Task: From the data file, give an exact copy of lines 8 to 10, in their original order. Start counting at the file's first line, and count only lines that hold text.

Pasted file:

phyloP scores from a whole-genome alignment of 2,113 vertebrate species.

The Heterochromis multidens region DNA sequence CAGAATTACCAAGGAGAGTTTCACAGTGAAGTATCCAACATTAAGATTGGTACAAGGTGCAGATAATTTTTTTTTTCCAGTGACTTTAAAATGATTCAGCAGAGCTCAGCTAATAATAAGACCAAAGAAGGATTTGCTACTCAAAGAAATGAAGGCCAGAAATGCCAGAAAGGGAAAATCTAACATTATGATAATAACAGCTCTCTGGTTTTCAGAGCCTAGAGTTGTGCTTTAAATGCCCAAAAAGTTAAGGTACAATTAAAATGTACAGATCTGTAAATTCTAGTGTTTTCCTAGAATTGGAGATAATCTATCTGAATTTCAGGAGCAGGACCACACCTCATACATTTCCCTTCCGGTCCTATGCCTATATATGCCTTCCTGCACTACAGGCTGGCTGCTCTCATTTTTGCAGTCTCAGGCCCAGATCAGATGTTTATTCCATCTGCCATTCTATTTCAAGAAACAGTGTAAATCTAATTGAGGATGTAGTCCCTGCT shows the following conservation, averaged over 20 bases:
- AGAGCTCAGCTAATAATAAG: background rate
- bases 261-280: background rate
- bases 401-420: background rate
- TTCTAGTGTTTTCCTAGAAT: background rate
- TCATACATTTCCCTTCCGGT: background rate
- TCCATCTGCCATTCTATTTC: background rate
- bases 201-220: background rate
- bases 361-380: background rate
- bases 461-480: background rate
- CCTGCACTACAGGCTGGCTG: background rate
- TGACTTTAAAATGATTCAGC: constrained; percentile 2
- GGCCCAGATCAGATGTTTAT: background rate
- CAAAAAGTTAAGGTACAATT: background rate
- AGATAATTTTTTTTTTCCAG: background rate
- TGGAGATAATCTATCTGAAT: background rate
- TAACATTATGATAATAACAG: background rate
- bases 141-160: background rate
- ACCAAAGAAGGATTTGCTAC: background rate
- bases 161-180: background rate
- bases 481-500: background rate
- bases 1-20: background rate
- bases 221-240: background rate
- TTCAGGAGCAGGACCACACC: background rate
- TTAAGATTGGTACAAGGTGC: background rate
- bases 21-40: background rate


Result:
- TCCATCTGCCATTCTATTTC: background rate
- bases 201-220: background rate
- bases 361-380: background rate